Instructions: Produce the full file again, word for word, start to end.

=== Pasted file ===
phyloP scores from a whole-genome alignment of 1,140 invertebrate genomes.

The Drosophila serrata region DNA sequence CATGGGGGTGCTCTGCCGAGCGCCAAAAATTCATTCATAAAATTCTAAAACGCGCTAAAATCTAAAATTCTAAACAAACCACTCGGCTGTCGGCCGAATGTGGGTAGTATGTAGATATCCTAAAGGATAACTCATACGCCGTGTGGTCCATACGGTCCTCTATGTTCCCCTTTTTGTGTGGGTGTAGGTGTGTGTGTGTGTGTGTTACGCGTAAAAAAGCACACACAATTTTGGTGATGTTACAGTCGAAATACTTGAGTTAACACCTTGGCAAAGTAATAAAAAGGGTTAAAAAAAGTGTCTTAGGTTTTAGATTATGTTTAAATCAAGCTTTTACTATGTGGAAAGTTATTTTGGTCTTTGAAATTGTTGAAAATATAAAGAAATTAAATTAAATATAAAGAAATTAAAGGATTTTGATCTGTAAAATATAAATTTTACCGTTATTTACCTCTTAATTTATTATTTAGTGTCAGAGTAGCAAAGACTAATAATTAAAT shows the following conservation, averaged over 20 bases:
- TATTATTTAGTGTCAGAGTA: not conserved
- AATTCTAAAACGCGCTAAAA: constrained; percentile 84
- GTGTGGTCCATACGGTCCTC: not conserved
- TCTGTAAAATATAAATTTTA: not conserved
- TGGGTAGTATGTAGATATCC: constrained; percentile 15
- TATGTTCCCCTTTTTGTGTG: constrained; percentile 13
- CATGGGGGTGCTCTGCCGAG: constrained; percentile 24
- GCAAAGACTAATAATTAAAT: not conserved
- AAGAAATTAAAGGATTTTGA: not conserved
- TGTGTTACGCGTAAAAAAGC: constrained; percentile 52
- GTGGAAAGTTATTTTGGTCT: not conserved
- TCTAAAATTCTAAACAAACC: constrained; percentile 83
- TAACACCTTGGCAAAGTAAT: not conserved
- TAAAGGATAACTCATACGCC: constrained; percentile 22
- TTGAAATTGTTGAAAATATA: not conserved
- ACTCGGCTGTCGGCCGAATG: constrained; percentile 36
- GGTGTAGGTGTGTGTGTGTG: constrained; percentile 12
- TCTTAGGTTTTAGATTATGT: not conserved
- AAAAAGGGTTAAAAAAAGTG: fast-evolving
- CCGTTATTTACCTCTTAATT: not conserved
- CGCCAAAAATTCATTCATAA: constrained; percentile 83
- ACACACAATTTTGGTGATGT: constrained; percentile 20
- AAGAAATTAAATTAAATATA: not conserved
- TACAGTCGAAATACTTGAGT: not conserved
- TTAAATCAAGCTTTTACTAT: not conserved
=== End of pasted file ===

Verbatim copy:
phyloP scores from a whole-genome alignment of 1,140 invertebrate genomes.

The Drosophila serrata region DNA sequence CATGGGGGTGCTCTGCCGAGCGCCAAAAATTCATTCATAAAATTCTAAAACGCGCTAAAATCTAAAATTCTAAACAAACCACTCGGCTGTCGGCCGAATGTGGGTAGTATGTAGATATCCTAAAGGATAACTCATACGCCGTGTGGTCCATACGGTCCTCTATGTTCCCCTTTTTGTGTGGGTGTAGGTGTGTGTGTGTGTGTGTTACGCGTAAAAAAGCACACACAATTTTGGTGATGTTACAGTCGAAATACTTGAGTTAACACCTTGGCAAAGTAATAAAAAGGGTTAAAAAAAGTGTCTTAGGTTTTAGATTATGTTTAAATCAAGCTTTTACTATGTGGAAAGTTATTTTGGTCTTTGAAATTGTTGAAAATATAAAGAAATTAAATTAAATATAAAGAAATTAAAGGATTTTGATCTGTAAAATATAAATTTTACCGTTATTTACCTCTTAATTTATTATTTAGTGTCAGAGTAGCAAAGACTAATAATTAAAT shows the following conservation, averaged over 20 bases:
- TATTATTTAGTGTCAGAGTA: not conserved
- AATTCTAAAACGCGCTAAAA: constrained; percentile 84
- GTGTGGTCCATACGGTCCTC: not conserved
- TCTGTAAAATATAAATTTTA: not conserved
- TGGGTAGTATGTAGATATCC: constrained; percentile 15
- TATGTTCCCCTTTTTGTGTG: constrained; percentile 13
- CATGGGGGTGCTCTGCCGAG: constrained; percentile 24
- GCAAAGACTAATAATTAAAT: not conserved
- AAGAAATTAAAGGATTTTGA: not conserved
- TGTGTTACGCGTAAAAAAGC: constrained; percentile 52
- GTGGAAAGTTATTTTGGTCT: not conserved
- TCTAAAATTCTAAACAAACC: constrained; percentile 83
- TAACACCTTGGCAAAGTAAT: not conserved
- TAAAGGATAACTCATACGCC: constrained; percentile 22
- TTGAAATTGTTGAAAATATA: not conserved
- ACTCGGCTGTCGGCCGAATG: constrained; percentile 36
- GGTGTAGGTGTGTGTGTGTG: constrained; percentile 12
- TCTTAGGTTTTAGATTATGT: not conserved
- AAAAAGGGTTAAAAAAAGTG: fast-evolving
- CCGTTATTTACCTCTTAATT: not conserved
- CGCCAAAAATTCATTCATAA: constrained; percentile 83
- ACACACAATTTTGGTGATGT: constrained; percentile 20
- AAGAAATTAAATTAAATATA: not conserved
- TACAGTCGAAATACTTGAGT: not conserved
- TTAAATCAAGCTTTTACTAT: not conserved